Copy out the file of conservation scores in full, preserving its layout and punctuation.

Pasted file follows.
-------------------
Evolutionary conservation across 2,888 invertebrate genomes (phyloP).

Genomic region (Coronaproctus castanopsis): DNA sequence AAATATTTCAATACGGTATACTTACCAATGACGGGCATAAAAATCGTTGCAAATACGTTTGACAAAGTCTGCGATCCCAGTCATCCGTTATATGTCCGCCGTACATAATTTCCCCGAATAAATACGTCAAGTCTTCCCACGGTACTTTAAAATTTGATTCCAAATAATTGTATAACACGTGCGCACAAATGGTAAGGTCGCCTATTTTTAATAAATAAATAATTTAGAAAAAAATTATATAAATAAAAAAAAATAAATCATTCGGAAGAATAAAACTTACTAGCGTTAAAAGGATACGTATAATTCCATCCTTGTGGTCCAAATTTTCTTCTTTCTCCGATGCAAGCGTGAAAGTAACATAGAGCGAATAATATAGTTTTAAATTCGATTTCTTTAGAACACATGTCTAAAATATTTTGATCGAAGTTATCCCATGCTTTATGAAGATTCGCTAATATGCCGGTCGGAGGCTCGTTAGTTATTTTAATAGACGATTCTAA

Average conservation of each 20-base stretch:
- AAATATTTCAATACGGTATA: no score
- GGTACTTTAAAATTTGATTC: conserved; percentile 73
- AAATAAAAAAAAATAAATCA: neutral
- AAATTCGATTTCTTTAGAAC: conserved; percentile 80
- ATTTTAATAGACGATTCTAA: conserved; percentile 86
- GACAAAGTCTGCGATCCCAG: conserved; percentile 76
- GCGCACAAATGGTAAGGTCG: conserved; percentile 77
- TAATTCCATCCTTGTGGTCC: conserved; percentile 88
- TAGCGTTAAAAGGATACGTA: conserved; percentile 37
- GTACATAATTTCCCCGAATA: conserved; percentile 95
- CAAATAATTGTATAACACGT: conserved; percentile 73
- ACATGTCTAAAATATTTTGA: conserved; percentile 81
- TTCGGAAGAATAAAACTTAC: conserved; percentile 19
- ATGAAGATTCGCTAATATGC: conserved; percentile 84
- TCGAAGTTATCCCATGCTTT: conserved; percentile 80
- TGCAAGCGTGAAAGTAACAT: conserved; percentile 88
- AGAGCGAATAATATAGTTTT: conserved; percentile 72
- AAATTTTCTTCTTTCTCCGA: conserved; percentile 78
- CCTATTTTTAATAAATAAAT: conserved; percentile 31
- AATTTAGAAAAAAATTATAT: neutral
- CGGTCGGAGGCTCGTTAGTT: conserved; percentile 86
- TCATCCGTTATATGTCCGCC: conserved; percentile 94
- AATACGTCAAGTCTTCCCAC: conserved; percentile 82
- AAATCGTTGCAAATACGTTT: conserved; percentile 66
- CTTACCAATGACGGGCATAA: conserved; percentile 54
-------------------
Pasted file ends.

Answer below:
Evolutionary conservation across 2,888 invertebrate genomes (phyloP).

Genomic region (Coronaproctus castanopsis): DNA sequence AAATATTTCAATACGGTATACTTACCAATGACGGGCATAAAAATCGTTGCAAATACGTTTGACAAAGTCTGCGATCCCAGTCATCCGTTATATGTCCGCCGTACATAATTTCCCCGAATAAATACGTCAAGTCTTCCCACGGTACTTTAAAATTTGATTCCAAATAATTGTATAACACGTGCGCACAAATGGTAAGGTCGCCTATTTTTAATAAATAAATAATTTAGAAAAAAATTATATAAATAAAAAAAAATAAATCATTCGGAAGAATAAAACTTACTAGCGTTAAAAGGATACGTATAATTCCATCCTTGTGGTCCAAATTTTCTTCTTTCTCCGATGCAAGCGTGAAAGTAACATAGAGCGAATAATATAGTTTTAAATTCGATTTCTTTAGAACACATGTCTAAAATATTTTGATCGAAGTTATCCCATGCTTTATGAAGATTCGCTAATATGCCGGTCGGAGGCTCGTTAGTTATTTTAATAGACGATTCTAA

Average conservation of each 20-base stretch:
- AAATATTTCAATACGGTATA: no score
- GGTACTTTAAAATTTGATTC: conserved; percentile 73
- AAATAAAAAAAAATAAATCA: neutral
- AAATTCGATTTCTTTAGAAC: conserved; percentile 80
- ATTTTAATAGACGATTCTAA: conserved; percentile 86
- GACAAAGTCTGCGATCCCAG: conserved; percentile 76
- GCGCACAAATGGTAAGGTCG: conserved; percentile 77
- TAATTCCATCCTTGTGGTCC: conserved; percentile 88
- TAGCGTTAAAAGGATACGTA: conserved; percentile 37
- GTACATAATTTCCCCGAATA: conserved; percentile 95
- CAAATAATTGTATAACACGT: conserved; percentile 73
- ACATGTCTAAAATATTTTGA: conserved; percentile 81
- TTCGGAAGAATAAAACTTAC: conserved; percentile 19
- ATGAAGATTCGCTAATATGC: conserved; percentile 84
- TCGAAGTTATCCCATGCTTT: conserved; percentile 80
- TGCAAGCGTGAAAGTAACAT: conserved; percentile 88
- AGAGCGAATAATATAGTTTT: conserved; percentile 72
- AAATTTTCTTCTTTCTCCGA: conserved; percentile 78
- CCTATTTTTAATAAATAAAT: conserved; percentile 31
- AATTTAGAAAAAAATTATAT: neutral
- CGGTCGGAGGCTCGTTAGTT: conserved; percentile 86
- TCATCCGTTATATGTCCGCC: conserved; percentile 94
- AATACGTCAAGTCTTCCCAC: conserved; percentile 82
- AAATCGTTGCAAATACGTTT: conserved; percentile 66
- CTTACCAATGACGGGCATAA: conserved; percentile 54